David Unsworth
David Unsworth endured a difficult eight-game spell in charge of Everton's senior team earlier this season James Chance/Getty Images

Sam Allardyce believes David Unsworth would find it difficult to give up his position as Under-23s boss and director of coaching at Everton following links to the vacant senior post at Oxford United, but claims the 44-year-old will have to "take the plunge" at some stage if he wishes to become a manager.

Former defender Unsworth ended his lengthy playing career in 2009 and began coaching with Preston North End and Sheffield United before returning for a third stint at Goodison Park, where he initially served as assistant to Under-21 chief Alan Stubbs before taking over the youth setup following the latter's departure to Hibernian.

'Rhino' took temporary charge of first-team affairs in October after the sacking of Ronald Koeman and stated his desire to secure the job on a full-time basis, only for a dreadful run as caretaker that saw Everton win only two of eight matches to scupper those hopes.

Unsworth returned to his previous role in the aftermath of Allardyce's arrival but speculation over a possible exit began circulating earlier this week following reports from the Liverpool Echo that third-tier Oxford had made an approach for his services as they seek to replace Pep Clotet, who was dismissed after only six months on 22 January following a 2-1 home defeat by Bury.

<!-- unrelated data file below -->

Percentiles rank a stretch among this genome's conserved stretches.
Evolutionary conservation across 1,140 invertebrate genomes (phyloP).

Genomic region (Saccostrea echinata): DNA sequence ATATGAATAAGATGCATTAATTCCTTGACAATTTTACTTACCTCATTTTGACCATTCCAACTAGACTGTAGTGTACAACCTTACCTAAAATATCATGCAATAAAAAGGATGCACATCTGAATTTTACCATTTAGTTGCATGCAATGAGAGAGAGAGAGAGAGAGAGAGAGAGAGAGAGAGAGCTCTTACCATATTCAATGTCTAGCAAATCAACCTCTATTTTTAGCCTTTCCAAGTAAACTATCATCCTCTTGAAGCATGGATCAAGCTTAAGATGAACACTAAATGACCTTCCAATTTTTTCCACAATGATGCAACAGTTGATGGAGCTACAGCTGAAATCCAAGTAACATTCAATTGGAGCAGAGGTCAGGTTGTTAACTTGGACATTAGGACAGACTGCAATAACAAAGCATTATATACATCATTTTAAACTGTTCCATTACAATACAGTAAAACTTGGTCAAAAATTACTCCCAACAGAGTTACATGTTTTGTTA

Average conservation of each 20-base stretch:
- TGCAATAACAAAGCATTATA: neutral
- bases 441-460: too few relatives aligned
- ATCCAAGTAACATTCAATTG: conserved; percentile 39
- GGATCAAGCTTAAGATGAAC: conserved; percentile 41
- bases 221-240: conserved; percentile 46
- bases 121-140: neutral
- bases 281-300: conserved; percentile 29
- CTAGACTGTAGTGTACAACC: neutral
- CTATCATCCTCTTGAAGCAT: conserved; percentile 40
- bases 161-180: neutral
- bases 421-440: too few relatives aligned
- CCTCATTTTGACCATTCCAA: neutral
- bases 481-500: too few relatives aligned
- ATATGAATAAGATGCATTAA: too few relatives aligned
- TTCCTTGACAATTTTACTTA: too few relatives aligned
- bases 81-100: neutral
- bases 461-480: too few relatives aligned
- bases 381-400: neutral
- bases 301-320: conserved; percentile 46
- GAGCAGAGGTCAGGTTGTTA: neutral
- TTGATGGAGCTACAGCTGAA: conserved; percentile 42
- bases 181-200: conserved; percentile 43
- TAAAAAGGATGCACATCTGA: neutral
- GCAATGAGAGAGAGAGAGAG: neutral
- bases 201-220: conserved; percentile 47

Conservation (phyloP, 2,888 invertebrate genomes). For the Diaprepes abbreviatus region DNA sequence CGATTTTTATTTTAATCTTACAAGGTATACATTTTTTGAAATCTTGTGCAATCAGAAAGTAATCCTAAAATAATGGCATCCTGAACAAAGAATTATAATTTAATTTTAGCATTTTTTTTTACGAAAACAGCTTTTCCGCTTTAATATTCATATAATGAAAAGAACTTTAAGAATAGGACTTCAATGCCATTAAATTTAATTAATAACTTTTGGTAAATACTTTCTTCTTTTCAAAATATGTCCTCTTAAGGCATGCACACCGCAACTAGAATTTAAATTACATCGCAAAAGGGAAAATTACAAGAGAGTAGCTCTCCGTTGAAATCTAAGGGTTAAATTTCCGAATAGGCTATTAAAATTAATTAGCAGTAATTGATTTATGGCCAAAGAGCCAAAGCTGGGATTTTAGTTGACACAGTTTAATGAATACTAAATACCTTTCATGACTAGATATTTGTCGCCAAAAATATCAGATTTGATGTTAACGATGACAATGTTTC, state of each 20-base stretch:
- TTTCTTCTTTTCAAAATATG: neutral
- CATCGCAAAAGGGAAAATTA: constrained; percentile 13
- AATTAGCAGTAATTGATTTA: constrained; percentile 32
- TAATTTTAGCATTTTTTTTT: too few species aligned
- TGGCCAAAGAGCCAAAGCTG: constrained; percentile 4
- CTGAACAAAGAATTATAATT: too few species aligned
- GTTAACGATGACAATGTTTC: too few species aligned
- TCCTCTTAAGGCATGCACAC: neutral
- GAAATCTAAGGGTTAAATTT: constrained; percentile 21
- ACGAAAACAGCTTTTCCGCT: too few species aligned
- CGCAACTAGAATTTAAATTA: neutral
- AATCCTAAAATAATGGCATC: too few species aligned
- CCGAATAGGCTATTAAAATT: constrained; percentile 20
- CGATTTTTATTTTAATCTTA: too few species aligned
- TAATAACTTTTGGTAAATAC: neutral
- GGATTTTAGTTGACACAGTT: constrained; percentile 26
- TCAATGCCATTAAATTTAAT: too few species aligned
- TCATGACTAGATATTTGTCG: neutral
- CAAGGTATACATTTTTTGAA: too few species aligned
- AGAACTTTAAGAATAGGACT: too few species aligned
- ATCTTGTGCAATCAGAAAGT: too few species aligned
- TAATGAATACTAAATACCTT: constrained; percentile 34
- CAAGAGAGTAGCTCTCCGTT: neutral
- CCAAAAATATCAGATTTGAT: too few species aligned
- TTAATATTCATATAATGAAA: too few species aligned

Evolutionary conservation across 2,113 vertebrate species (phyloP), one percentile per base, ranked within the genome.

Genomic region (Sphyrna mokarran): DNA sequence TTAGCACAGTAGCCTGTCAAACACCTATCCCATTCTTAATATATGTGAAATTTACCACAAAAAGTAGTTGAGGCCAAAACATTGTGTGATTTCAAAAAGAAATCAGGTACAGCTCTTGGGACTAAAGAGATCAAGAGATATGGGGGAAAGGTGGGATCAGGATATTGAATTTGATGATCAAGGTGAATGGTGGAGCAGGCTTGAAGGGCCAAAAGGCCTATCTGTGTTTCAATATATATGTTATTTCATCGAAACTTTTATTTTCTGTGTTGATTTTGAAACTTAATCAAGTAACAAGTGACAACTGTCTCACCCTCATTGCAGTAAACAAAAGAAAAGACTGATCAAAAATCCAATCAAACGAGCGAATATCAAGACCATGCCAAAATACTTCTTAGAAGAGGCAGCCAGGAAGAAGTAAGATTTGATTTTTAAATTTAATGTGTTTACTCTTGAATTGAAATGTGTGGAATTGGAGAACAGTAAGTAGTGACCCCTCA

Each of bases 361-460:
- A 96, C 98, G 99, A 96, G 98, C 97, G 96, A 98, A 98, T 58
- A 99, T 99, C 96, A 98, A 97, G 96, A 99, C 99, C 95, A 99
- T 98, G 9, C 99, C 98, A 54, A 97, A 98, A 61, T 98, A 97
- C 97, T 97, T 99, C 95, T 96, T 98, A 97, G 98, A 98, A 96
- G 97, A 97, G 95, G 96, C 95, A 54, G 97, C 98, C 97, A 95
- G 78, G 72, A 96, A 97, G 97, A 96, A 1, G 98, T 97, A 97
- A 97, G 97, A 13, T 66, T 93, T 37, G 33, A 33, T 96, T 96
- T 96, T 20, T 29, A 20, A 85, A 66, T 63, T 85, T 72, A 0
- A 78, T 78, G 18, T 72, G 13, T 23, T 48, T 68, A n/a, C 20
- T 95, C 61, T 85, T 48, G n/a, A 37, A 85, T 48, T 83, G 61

Everton were said to have given permission for the two parties to discuss a potential agreement, but Unsworth told BBC Radio Oxford on Wednesday (7 February) that he would not be taking the job.

Allardyce was subsequently asked during a press conference held before the Premier League visit of Crystal Palace this weekend if the ex-centre-back was someone he wanted to see remain on Merseyside for the long-term given his close connection with the club.

"I think David's expressed his will to be a manager, hasn't he?" he replied, per Everton's official Periscope channel. "So I'm not so sure my opinion makes any difference whether he should or shouldn't stay because I haven't been here long enough.

"I think it's a board decision and David's decision in his own right if he feels that he needs to take the opportunity to be a manager. There's a lot of people that have worked with me who've had that same desire and gone on to be managers, gone on to be good managers.

"He's got a great position at the club at the moment and that's a very difficult decision for him to give up - I'm sure about that because Everton U23s is a very privileged position and he's done very well in it. But if his desire is to be a manager, then somewhere along the line he's going to have to take the plunge."